DETROIT -- There's a 2-in-10 chance of an appearance from a celebrity that the MLB 2005 All-Star Game doesn't need.
The remnants of Hurricane Dennis, the scourge of the East Coast and the U.S. Southeast over the weekend, have formed a depression that is dumping rain on the middle of the country.
Tom Moore, senior meteorologist at The Weather Channel, said his computer readings at midday on Monday indicated the rain should reach Toledo, roughly 50 miles south of Detroit, by the time of the first pitch. Airtime for the FOX Sports telecast is 8 p.m. EDT, and the game will start after introductions, ceremonies and anthems.
With the rain so close, Moore put the chance of isolated thunderstorms affecting the game at 20 percent. That's double the chance listed on morning forecasts on The Weather Channel's Web site, www.weather.com.
"It's going to be a warm evening, with temperatures in the 80s," Moore said in a phone interview from The Weather Channel headquarters in Atlanta. "I wish I could come out and say 100 percent that there's no chance of showers. If all stays the same it should be OK, but if the storm shifts 50 miles to the north then there will be rain."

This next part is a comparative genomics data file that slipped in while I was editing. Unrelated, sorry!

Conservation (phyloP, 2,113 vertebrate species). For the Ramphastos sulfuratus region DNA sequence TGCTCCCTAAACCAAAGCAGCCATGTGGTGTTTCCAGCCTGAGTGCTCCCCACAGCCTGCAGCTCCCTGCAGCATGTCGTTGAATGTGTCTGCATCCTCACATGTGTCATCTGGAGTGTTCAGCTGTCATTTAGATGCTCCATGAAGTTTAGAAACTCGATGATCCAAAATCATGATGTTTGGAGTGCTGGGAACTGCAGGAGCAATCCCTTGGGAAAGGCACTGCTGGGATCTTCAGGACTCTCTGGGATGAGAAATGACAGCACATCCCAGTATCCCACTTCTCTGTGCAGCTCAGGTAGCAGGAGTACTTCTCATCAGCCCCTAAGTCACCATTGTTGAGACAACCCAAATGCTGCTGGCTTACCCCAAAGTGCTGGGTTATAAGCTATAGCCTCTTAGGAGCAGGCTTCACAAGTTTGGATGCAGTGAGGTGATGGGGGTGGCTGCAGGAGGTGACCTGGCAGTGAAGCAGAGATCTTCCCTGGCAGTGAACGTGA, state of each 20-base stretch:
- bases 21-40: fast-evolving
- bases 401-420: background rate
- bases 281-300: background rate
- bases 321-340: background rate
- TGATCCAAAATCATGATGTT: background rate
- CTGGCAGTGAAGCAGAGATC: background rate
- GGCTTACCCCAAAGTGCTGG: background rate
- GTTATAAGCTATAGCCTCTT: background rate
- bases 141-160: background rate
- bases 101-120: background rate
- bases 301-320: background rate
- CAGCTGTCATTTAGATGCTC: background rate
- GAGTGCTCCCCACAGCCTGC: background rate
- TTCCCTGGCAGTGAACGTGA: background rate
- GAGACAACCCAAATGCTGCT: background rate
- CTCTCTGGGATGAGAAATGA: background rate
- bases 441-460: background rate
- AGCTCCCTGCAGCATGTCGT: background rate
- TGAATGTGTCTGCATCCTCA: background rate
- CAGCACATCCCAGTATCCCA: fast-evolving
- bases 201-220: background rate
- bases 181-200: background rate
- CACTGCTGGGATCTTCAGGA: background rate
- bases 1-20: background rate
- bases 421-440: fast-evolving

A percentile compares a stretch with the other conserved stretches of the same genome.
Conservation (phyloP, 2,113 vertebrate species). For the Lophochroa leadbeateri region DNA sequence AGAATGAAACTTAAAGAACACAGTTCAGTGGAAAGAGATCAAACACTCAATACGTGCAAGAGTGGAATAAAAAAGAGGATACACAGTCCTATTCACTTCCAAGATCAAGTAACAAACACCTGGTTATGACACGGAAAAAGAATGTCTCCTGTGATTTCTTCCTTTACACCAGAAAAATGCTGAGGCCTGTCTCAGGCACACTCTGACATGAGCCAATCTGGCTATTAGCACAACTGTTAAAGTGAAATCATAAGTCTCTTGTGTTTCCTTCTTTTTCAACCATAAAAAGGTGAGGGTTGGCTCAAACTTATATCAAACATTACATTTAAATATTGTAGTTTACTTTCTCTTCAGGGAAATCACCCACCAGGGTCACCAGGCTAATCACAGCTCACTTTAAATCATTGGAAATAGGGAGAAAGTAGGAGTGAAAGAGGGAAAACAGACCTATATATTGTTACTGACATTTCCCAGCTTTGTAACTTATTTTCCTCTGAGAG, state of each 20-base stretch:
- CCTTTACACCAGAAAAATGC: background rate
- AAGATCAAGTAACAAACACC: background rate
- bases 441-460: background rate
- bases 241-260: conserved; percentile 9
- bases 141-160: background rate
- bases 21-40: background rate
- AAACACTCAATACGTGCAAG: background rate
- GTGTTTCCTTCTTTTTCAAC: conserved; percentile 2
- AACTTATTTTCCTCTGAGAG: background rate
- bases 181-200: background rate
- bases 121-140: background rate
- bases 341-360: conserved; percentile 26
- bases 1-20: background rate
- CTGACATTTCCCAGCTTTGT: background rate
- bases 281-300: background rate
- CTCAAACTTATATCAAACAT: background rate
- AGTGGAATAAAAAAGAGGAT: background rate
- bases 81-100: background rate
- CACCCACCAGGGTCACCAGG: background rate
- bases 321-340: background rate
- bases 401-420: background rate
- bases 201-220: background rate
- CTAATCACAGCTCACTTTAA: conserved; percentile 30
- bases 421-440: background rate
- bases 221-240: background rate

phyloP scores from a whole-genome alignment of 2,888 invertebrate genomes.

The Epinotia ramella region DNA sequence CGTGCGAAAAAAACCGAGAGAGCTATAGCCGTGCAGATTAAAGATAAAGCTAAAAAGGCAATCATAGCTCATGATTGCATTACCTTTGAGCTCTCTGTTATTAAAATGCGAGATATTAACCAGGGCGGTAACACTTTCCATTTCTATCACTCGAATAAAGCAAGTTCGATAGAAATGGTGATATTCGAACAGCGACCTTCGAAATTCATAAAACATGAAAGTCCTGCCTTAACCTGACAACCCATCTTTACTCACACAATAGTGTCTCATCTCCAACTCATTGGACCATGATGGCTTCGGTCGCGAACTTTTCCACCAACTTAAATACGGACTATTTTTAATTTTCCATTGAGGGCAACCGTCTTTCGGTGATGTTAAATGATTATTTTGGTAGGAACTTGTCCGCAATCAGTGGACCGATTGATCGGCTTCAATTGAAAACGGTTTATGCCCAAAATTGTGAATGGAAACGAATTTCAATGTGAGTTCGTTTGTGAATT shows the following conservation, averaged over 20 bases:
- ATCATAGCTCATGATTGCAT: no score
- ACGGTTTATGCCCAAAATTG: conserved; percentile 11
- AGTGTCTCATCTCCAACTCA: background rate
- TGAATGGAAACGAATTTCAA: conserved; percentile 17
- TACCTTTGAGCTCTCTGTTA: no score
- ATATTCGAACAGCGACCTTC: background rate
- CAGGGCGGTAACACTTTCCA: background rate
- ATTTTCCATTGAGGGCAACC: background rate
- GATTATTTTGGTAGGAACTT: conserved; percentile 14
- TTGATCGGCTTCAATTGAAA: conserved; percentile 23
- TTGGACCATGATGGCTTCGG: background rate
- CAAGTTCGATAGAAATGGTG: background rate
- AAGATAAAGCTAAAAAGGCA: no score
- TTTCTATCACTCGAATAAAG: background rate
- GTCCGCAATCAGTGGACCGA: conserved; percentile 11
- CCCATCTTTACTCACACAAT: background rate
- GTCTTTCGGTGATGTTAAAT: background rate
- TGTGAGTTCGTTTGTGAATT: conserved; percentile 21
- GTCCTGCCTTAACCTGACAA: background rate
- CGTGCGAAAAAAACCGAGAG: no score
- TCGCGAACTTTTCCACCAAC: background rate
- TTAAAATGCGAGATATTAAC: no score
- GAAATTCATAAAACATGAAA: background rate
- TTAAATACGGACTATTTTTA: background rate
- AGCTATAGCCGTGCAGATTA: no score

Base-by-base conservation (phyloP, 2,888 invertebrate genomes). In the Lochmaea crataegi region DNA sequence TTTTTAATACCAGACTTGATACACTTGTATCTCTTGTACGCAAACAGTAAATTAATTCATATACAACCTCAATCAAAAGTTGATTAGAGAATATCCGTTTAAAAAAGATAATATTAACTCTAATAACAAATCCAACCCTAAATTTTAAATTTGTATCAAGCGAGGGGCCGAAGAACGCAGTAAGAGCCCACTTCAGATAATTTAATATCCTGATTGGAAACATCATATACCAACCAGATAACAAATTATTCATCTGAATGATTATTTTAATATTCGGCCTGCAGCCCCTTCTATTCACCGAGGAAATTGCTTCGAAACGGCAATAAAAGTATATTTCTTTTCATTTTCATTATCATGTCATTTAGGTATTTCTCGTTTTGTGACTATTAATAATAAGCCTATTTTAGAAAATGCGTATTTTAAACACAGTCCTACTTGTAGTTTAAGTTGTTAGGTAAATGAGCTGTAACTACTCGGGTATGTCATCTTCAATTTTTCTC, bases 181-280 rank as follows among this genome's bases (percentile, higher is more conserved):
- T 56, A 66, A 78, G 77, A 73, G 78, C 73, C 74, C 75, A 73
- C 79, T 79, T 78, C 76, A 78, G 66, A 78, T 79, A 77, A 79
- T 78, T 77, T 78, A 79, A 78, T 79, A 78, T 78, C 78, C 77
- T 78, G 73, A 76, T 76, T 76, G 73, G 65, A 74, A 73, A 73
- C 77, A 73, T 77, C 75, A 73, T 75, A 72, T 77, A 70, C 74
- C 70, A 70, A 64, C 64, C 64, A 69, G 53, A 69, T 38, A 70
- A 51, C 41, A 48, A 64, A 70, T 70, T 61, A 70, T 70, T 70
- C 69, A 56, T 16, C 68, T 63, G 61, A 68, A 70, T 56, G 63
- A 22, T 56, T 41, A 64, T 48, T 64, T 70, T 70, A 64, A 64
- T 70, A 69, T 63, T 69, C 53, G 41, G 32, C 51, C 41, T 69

The skies have been kind to the All-Star Game for the past 35 years. The 1969 game in Washington was postponed because of rain -- the only complete rainout in All-Star history. The 1952 contest at Philadelphia's Shibe Park was called after five innings with the National League leading, 5-2. The 1961 game at Boston's Fenway Park was called after nine innings with the score tied, 1-1.
Thomas Harding is a reporter for MLB.com. This story was not subject to the approval of Major League Baseball or its clubs.